Thoughts Between Sundays

Some of what crosses my mind between Sundays

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Sermon from Sunday: Golden Cows and Burnt Offerings

Exodus 32:1-14
32When the people saw that Moses delayed to come down from the mountain, the people gathered around Aaron and said to him, ‘Come, make gods for us, who shall go before us; as for this Moses, the man who brought us up out of the land of Egypt, we do not know what has become of him.’ 2Aaron said to them, ‘Take off the gold rings that are on the ears of your wives, your sons, and your daughters, and bring them to me.’ 3So all the people took off the gold rings from their ears, and brought them to Aaron. 4He took the gold from them, formed it in a mold, and cast an image of a calf; and they said, ‘These are your gods, O Israel, who brought you up out of the land of Egypt!’ 5When Aaron saw this, he built an altar before it; and Aaron made proclamation and said, ‘Tomorrow shall be a festival to the LORD.’ 6They rose early the next day, and offered burnt-offerings and brought sacrifices of well-being; and the people sat down to eat and drink, and rose up to revel.
7 The LORD said to Moses, ‘Go down at once! Your people, whom you brought up out of the land of Egypt, have acted perversely; 8they have been quick to turn aside from the way that I commanded them; they have cast for themselves an image of a calf, and have worshipped it and sacrificed to it, and said, “These are your gods, O Israel, who brought you up out of the land of Egypt!” ’ 9The LORD said to Moses, ‘I have seen this people, how stiff-necked they are. 10Now let me alone, so that my wrath may burn hot against them and I may consume them; and of you I will make a great nation.’
11 But Moses implored the LORD his God, and said, ‘O LORD, why does your wrath burn hot against your people, whom you brought out of the land of Egypt with great power and with a mighty hand? 12Why should the Egyptians say, “It was with evil intent that he brought them out to kill them in the mountains, and to consume them from the face of the earth”? Turn from your fierce wrath; change your mind and do not bring disaster on your people. 13Remember Abraham, Isaac, and Israel, your servants, how you swore to them by your own self, saying to them, “I will multiply your descendants like the stars of heaven, and all this land that I have promised I will give to your descendants, and they shall inherit it for ever.” ’ 14And the LORD changed his mind about the disaster that he planned to bring on his people.

Golden Cows and Burnt Offerings
Rev. Julie A. Jensen
FPC Cartersville, October 12, 2014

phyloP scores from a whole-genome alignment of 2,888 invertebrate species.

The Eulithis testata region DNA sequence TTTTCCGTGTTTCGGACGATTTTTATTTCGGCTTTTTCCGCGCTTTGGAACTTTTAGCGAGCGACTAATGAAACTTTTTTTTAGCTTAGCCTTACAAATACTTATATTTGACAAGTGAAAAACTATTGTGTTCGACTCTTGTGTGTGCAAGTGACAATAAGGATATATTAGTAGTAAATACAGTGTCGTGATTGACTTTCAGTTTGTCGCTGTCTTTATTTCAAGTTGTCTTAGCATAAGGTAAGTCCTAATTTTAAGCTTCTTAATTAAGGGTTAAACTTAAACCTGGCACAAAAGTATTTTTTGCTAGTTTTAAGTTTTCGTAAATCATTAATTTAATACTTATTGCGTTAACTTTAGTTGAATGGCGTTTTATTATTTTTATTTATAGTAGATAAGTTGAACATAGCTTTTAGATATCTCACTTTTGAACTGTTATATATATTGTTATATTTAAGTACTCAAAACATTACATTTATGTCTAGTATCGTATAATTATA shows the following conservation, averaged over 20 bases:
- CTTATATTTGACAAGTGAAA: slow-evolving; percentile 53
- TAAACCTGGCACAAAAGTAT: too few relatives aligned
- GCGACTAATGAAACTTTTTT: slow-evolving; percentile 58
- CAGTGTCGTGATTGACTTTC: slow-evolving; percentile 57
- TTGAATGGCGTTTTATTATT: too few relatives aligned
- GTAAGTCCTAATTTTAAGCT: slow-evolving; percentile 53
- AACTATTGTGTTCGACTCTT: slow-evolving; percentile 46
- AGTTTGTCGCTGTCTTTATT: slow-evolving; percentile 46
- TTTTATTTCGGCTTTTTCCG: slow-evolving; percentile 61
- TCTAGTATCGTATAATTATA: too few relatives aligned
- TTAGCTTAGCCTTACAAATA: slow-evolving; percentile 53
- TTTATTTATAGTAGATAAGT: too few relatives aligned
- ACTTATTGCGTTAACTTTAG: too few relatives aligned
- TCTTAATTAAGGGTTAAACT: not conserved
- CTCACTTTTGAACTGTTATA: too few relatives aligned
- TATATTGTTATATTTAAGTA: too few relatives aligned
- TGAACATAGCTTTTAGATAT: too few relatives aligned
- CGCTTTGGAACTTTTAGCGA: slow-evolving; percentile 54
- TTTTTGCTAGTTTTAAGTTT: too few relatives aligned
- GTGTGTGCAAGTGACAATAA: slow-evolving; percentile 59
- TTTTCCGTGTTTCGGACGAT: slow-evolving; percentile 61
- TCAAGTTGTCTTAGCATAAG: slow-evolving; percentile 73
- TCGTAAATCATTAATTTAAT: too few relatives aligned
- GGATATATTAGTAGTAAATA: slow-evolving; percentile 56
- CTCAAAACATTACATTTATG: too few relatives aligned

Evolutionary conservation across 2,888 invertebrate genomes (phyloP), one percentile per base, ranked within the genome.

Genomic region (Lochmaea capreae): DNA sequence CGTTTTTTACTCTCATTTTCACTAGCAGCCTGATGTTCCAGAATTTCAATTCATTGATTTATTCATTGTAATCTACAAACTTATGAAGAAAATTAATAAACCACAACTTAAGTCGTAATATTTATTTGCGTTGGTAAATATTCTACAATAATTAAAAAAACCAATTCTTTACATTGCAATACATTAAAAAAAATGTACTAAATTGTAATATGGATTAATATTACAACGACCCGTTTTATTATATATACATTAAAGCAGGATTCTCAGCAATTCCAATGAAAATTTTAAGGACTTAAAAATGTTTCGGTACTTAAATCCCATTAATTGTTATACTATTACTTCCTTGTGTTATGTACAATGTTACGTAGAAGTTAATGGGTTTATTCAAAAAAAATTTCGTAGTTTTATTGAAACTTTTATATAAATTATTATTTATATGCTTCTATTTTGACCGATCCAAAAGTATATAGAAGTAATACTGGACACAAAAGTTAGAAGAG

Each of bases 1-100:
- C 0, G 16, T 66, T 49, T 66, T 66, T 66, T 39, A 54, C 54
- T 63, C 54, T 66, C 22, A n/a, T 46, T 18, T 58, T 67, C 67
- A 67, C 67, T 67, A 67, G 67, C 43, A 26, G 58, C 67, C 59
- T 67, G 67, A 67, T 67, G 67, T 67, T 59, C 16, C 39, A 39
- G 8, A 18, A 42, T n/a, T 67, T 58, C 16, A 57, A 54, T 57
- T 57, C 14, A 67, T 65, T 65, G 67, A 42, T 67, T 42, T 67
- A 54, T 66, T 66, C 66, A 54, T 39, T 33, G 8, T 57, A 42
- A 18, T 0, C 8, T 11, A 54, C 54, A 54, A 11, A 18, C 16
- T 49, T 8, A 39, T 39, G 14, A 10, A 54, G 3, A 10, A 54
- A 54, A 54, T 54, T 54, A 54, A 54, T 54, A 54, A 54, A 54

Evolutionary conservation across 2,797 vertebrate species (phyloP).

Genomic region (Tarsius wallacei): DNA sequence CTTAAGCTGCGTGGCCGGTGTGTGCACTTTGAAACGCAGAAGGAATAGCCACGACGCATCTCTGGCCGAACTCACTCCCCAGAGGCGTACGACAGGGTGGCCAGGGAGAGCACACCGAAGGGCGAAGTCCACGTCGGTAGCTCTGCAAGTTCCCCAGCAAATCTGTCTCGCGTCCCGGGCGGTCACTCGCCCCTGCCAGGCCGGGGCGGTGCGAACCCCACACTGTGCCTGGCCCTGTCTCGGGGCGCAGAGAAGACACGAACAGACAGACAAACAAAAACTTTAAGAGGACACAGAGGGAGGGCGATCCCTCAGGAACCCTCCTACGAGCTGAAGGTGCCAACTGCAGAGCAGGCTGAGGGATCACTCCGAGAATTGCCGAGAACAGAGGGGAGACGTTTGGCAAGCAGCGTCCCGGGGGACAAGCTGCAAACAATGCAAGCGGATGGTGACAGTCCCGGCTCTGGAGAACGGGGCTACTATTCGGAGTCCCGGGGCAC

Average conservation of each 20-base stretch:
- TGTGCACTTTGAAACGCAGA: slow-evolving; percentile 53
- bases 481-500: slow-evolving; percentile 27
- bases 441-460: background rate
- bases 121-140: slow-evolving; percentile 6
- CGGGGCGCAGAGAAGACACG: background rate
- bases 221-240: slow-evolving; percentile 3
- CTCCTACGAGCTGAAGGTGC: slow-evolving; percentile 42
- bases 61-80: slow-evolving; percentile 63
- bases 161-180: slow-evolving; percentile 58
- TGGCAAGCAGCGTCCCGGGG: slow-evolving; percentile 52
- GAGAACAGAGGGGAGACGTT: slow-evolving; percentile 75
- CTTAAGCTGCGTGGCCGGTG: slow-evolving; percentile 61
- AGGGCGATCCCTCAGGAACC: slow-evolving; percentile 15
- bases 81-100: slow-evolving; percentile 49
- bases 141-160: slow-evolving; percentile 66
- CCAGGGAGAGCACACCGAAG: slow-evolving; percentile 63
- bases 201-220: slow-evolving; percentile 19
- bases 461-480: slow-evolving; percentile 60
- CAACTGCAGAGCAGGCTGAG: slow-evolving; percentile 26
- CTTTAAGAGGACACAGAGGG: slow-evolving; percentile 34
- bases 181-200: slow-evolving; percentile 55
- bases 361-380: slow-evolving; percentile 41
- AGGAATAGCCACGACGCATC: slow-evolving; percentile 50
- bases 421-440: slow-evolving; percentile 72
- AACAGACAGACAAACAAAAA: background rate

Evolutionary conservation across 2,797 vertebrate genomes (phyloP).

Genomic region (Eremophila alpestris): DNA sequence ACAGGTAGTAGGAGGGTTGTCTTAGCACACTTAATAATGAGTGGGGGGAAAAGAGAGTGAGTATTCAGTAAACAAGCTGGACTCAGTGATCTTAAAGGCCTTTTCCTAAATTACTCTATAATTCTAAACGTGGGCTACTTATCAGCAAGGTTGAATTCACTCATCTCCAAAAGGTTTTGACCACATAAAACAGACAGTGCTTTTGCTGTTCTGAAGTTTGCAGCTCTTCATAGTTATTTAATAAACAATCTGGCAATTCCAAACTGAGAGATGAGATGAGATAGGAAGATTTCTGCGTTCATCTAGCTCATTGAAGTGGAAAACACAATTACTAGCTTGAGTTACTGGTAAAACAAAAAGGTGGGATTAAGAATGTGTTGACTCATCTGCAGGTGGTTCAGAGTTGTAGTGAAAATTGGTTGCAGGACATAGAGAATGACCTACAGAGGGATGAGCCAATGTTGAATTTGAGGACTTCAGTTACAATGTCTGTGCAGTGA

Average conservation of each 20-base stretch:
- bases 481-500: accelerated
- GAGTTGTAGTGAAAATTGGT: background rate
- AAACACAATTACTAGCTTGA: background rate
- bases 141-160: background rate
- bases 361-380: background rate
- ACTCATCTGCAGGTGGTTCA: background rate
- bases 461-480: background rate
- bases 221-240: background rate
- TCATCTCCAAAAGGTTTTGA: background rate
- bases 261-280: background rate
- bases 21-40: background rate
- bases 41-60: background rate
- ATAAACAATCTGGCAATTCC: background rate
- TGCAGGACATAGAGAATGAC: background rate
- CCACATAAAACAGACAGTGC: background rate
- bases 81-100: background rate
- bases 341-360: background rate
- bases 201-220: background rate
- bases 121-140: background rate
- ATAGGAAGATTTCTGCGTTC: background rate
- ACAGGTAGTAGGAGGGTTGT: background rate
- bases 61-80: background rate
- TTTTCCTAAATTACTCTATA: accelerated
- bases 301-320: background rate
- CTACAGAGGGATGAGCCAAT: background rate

The wife of a colleague of mine who pastors a church in Kalamazoo, MI shared the following thought with me as she and her husband Barrett worked through their study of the book of Exodus. “Moses’ greatest pastoral achievement was not killing his people.” After the reading for this week, I have to say that I can agree. For you see, Moses did not lead a docile people. No, he lead a bunch of whining, complaining, grumpy, disobedient people. In the book of Exodus, we read the story of Moses and the account of his life. God speaks to Moses when God appears to him in the burning bush, telling him to go back to Egypt and get the Israelites released from slavery so that they may enter the promised land that God has prepared for them Moses and God argue about this for a little bit – Moses is sure he is not eloquent enough to speak to the king or to lead the people. In a bit of a comedy routine, God tells Moses to go and Moses says “but what if they ask who sent me?” God says “Tell them I am who I am sent you.” “But what if they don’t believe me?” Moses asks. I can see God sighing. God instructs Moses to throw down his staff – when he does, it turns into a snake. The God instructs Moses to pick it back up and it turns back into a staff. God gives Moses a second sign — he places his hand in his cloak and it emerges covered with leprosy. When he replaces it, the condition disappears. If that’s not enough, God gives Moses the ability to pour water from the river on the ground, where it turns into blood. Moses still is not convinced, and offers another excuse “I’m not very eloquent. I hate speaking in front of people. Really, God, I’m not your guy.” And like when a child that has pushed his parents too far, this was the last straw, and God got mad. “Well, too bad Moses. Take your brother Aaron, and give him the words to speak. He can do it – he will speak for you to the people. Now, take your staff and go.”